Welcome to Arugam Bay

A quick Guide to Arugam Bay

Arugam Bay is a magical place on the East Coast of Sri Lanka. It’s a bit of a trek, but it’s worth it, whether you’re a surfer or not. As it’s hosting the Red Bull Ride My Wave competition now, we thought we’d do a quick guide.

Getting There

Arugam Bay is far, and you generally have to go thru the hills. It’s best enjoyed as part of a tour, after a night in Kandy and Ella. You can also take a flatter detour through Matara and Hambantota.

When To Go

Arugam Bay is a seasonal town. The beach is in season from around June until September/October. That also means that during this time the place is packed and even the most basic places are booked out.

What To Do

Arugam Bay is a great place to surf, internationally great in fact. Red Bull is having the Ride My Wave competition there now. Even if you don’t surf, the water is quite fun to swim in, but you definitely need to be able to swim. There are relatively still areas, but waves here can get quite big. It’s not deep water and there aren’t strong currents that pull you out, but the waves are definitely strong.


The main places people go to surf or swim are:

Main Point: This is where Mambo’s is, and the site of frequent parties. It’s also a good place to surf, or watch people surfing. Just before the point there’s a bit of a shielded beach where you can swim, but be aware, even here can get treacherous.

Whiskey Point: Also a surfing point, this is recommended for strong swimmers. Mambo’s brother runs a chill cafe here (SaBaBa’s) and there’s a cool rock to chill on. It’s the furthest away from the town out of this lot.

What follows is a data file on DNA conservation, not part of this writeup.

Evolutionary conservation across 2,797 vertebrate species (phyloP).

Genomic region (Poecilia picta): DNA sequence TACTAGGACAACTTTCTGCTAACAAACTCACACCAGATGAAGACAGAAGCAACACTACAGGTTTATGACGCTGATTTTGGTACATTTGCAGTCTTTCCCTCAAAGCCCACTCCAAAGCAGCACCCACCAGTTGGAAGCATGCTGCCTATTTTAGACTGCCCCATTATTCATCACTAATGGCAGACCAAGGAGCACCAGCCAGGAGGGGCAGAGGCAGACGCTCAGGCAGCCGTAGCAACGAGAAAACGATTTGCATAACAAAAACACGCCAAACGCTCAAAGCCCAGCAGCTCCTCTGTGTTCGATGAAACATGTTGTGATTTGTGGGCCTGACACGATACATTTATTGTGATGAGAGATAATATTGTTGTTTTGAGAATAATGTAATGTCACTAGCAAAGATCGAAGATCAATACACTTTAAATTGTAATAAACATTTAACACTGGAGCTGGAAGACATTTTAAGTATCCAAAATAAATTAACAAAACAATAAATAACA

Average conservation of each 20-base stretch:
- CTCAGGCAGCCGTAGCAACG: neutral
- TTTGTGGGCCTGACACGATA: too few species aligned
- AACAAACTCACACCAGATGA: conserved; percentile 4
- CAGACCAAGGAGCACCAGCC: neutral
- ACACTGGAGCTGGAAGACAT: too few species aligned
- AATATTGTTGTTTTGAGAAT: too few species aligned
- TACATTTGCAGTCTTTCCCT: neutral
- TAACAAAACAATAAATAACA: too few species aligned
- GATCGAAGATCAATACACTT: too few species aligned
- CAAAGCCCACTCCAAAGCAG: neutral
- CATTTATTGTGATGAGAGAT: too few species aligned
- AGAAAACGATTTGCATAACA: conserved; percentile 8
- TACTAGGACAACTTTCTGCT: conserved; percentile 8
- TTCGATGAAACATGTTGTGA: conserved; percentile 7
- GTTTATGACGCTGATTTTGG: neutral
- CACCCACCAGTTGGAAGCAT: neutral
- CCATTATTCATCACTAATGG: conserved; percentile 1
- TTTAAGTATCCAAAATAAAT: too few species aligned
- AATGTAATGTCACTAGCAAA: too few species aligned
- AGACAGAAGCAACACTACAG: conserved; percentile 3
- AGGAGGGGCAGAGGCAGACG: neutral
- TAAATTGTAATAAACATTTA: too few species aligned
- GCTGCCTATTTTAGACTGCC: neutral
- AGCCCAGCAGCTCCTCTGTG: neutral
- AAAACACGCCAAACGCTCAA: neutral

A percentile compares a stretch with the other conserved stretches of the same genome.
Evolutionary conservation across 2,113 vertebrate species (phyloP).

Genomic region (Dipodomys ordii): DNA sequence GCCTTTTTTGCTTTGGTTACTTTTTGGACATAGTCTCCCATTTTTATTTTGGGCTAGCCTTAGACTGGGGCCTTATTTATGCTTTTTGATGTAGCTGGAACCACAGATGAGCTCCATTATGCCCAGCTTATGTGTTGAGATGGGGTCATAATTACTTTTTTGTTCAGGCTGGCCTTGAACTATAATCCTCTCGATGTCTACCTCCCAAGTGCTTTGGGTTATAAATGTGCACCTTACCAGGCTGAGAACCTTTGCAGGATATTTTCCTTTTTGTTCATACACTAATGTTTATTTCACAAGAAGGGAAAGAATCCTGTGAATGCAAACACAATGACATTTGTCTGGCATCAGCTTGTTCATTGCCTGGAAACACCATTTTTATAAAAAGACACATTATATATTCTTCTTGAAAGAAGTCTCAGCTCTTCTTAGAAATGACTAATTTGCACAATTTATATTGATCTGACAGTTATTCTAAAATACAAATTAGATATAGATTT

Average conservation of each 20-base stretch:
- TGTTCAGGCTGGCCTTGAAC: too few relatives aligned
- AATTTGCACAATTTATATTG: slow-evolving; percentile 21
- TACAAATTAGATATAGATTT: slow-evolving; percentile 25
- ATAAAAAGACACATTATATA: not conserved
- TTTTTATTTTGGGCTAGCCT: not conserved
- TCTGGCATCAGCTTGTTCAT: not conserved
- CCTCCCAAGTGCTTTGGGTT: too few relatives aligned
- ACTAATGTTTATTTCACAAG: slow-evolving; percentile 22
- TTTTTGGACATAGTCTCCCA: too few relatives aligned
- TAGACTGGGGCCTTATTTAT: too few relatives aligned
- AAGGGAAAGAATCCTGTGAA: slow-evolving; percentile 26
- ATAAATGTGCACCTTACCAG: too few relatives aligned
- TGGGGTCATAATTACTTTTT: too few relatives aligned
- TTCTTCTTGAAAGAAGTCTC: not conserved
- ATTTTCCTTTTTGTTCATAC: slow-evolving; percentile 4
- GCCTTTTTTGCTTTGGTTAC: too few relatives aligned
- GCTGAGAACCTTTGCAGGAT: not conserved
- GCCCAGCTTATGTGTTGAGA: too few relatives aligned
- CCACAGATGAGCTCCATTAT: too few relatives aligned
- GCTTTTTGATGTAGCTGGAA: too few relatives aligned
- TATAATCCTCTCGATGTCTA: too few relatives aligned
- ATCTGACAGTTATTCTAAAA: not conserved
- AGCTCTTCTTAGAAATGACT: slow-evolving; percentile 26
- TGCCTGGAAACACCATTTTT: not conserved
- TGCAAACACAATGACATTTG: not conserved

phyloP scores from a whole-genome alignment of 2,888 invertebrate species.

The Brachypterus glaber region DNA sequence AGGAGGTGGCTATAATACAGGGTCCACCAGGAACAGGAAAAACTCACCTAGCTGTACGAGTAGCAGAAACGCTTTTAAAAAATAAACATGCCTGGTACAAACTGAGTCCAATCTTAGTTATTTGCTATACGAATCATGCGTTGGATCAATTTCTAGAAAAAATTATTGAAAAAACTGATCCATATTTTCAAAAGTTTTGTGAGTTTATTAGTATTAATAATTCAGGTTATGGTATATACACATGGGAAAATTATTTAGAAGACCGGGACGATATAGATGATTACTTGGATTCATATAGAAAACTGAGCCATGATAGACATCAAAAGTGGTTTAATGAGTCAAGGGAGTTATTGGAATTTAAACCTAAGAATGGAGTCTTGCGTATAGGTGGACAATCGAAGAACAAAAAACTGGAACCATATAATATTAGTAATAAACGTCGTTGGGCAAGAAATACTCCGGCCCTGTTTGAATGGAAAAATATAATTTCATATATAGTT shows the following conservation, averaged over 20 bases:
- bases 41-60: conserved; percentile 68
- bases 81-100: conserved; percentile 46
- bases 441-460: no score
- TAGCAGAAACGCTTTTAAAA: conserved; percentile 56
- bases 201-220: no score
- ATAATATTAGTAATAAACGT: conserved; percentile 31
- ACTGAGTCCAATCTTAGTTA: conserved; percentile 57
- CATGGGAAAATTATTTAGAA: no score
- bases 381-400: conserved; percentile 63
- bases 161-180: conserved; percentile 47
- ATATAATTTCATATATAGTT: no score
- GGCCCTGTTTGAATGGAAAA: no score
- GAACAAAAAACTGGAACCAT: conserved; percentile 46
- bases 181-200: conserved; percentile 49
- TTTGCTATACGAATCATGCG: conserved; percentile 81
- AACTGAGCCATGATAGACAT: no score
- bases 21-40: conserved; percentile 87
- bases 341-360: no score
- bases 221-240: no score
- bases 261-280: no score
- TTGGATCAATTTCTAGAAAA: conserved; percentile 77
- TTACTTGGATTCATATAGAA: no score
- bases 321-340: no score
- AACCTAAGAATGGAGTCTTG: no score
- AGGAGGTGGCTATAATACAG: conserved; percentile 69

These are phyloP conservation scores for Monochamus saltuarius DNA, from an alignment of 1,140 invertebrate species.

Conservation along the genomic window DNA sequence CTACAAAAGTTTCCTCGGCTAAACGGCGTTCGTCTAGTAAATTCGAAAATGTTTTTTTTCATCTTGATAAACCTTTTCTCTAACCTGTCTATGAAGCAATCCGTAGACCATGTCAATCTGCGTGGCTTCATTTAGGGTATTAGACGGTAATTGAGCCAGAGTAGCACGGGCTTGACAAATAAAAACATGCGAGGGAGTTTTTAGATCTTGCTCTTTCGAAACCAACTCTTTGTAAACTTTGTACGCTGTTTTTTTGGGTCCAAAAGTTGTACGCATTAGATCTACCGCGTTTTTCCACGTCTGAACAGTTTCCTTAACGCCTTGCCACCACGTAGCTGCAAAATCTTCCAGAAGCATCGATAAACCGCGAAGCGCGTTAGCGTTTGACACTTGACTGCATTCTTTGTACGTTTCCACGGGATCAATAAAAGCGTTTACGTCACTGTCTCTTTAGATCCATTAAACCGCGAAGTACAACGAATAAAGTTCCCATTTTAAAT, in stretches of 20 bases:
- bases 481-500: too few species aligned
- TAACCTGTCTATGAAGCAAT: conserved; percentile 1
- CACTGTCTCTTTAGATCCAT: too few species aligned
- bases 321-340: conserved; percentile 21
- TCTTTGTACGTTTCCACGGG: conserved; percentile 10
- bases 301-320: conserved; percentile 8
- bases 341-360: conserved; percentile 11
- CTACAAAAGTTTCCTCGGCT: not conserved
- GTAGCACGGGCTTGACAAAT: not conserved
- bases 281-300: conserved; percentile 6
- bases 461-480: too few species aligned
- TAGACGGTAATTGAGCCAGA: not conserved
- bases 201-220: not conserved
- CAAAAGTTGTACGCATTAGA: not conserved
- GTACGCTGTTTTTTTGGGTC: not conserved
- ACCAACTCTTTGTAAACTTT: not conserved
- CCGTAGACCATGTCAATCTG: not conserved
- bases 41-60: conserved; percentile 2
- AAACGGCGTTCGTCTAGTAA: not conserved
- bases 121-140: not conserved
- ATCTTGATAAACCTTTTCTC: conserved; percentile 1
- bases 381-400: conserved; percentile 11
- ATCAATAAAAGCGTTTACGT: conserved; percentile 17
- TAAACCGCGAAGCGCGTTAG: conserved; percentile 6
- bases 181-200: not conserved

Peanut Farm: This is a spot down the road towards Panama (you’ll need to drive or catch a tuk). It’s considered a good spot for beginning surfers.

Pottuvil Point: This beautiful location is through a winding road near Pottuvil town. There are strong but swimmable waves here and it’s generally a bit less crowded.
Crocodile Rock: Crocodile Rock is a bit croc shaped rock near town. The beach here is swimmable and it’s a good spot to watch the sunset.

Nature Stuff

Arugam Bay has interesting nature stuff all around.

Kudumbigala Sanctuary: South of Arugam Bay, near Panama, you get the Kudumbigala Sanctuary, a rock temple. You can climb up there and get a good view of the surroundings, and it’s relatively shady inside.

Kumana National Park: Further down, essentially where the road ends, is Kumana National Park. Once called Yala East, this park is home to lots of migratory birds (April to July is best) as well as animals and a diverse range of plants.

Mudu Maha Viharaya: On the other side, before the bridge into Arugam Bay, you get this temple of almost Polonnaruwa style pillars and statues. This is supposedly where Vihara Maha Devi, sent into the ocean as a sacrifice by her father, was washed ashore.

Lahugala National Park: You actually pass through Lahugala on the way to Arugam Bay, and you would be wise to look out for elephants on the road. If you decide to stop there’s an ancient temple as well as plenty of flora and fauna to see.


Arugam Bay is a magical place. It’s a bit far, but that’s also part of its charm. It’s best enjoyed for about a week at a time, swimming, eating and exploring the nature stuff around.


Hiking is the preferred term, in Canada and the United States, for a long, vigorous walk, usually on trails (footpaths), in the countryside, while the word walking is used for shorter, particularly urban walks. On the other hand, in the United Kingdom, and the Republic of Ireland, the word “walking” is acceptable to describe all forms of walking, whether it is a walk in the park or backpacking in the Alps.